Chapter 6: Sue Ann and Rose
Betty White is most famous for playing two totally opposite characters: Sue Ann Nivens on The Mary Tyler Moore Show and Rose Nyland on The Golden Girls.
Betty almost didn’t even get to read an audition for the part of Sue Ann Nivens because she and Mary Tyler Moore (the creator of the show and lead actress) were good friends in real life. The producers felt it would be awkward if it didn’t work out. But what they wanted was an “icky-sweet Betty White type,” so they finally stopped looking and let her do it. Her dear friend Mary was thrilled. It was only planned as a guest spot on the show anyhow. Betty says that playing this character was a “huge career mood change.” She had never played someone quite so mean and wicked before!
“The most episodes I ever did during one season was twelve of twenty-two—the other seasons, I did only five or six episodes. But people still remember Sue Ann. She was such a mess! And such fun to play.” 
The show had been on the air for three years and was already a huge success by the time Betty White first appeared as the Martha Stewart on the outside but rotten on the inside Sue Ann. Betty says that it was a tricky guest spot to do because in comedy if your character is mean to the lead character the audience will feel protective and not like you. Mary Tyler Moore chose to laugh at Sue Ann, instead of being angry or offended by her, and it worked.
The audience loved Sue Ann’s conniving nastiness. She became a permanent part of the show and appeared in over twenty more episodes. Betty won Emmy awards in 1975 and 1976 for Best Supporting Actress for her first and then again for her second season on the show.
“Everybody was so surprised,” she says. “‘Why, she can act! Isn’t that amazing?’ It really did turn my career completely around.”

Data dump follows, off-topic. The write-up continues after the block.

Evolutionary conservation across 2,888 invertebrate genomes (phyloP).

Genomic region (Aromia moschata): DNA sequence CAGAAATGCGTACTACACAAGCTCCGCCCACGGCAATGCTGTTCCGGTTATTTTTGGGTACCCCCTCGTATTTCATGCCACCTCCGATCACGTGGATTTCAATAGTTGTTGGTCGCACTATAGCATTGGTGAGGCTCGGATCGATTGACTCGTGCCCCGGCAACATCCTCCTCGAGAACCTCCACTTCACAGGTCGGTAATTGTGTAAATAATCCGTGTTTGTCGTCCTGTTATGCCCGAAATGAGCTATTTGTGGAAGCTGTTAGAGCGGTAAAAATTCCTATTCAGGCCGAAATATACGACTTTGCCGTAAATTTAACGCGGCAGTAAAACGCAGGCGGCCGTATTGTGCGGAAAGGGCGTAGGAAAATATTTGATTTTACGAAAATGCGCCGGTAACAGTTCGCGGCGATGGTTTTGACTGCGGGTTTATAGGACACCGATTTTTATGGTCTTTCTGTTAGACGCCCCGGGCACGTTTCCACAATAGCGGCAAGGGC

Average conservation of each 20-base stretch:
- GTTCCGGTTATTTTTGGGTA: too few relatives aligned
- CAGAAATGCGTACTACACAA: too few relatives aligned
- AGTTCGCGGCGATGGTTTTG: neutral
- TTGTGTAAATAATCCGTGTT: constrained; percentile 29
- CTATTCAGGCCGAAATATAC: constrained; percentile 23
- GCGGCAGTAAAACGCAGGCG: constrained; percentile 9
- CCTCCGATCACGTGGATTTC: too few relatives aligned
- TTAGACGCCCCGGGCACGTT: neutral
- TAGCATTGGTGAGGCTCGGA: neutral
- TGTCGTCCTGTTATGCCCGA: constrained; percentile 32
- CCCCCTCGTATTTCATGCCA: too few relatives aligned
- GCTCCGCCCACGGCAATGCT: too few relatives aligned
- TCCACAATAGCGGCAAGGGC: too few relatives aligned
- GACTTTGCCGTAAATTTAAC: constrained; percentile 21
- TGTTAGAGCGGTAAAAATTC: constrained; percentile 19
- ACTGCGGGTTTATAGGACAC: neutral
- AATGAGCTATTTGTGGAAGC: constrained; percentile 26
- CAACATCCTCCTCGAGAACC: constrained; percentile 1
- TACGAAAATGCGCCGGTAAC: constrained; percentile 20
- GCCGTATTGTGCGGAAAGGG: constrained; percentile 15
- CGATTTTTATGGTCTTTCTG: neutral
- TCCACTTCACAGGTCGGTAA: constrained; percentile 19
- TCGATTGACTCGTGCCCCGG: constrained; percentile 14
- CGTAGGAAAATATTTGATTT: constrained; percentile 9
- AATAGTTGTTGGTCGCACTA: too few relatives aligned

When the series ended, several characters had spin off shows developed for them. The network wanted to do one for Sue Ann also, but thought it would be too much. One idea was thrown around to have a new character for Betty who would also work at a TV station. Betty, as a huge Star Trek fan, wanted it to have an outer space theme. That was all scrapped for a cop show format that ended up being called The Betty White Show. Only a few episodes aired, though later the president of the network admitted to Betty that he may have been too quick to cancel it.
In 1985, Betty got another big break when she was cast as the completely naïve and ditsy Rose Nyland on The Golden Girls. Originally, she was supposed to play the naughty, man-loving Blanche, but the producers thought that it would be confusing for the audience if she played a character so much like Sue Ann Nivens. At first, Betty was upset by the change, but once she got started figuring out who Rose was and how to play her, Betty was thrilled.
The director explained to Betty that Rose, “believes everything she is told and in her innocence always takes the first meaning of every word.” Rose isn’t stupid, she’s just overly trusting and naïve. Betty took that advice and ran with it. Rose was the exact opposite of Sue Ann, and Betty says she loved playing the character because Rose “didn’t have a mean bone in her body.”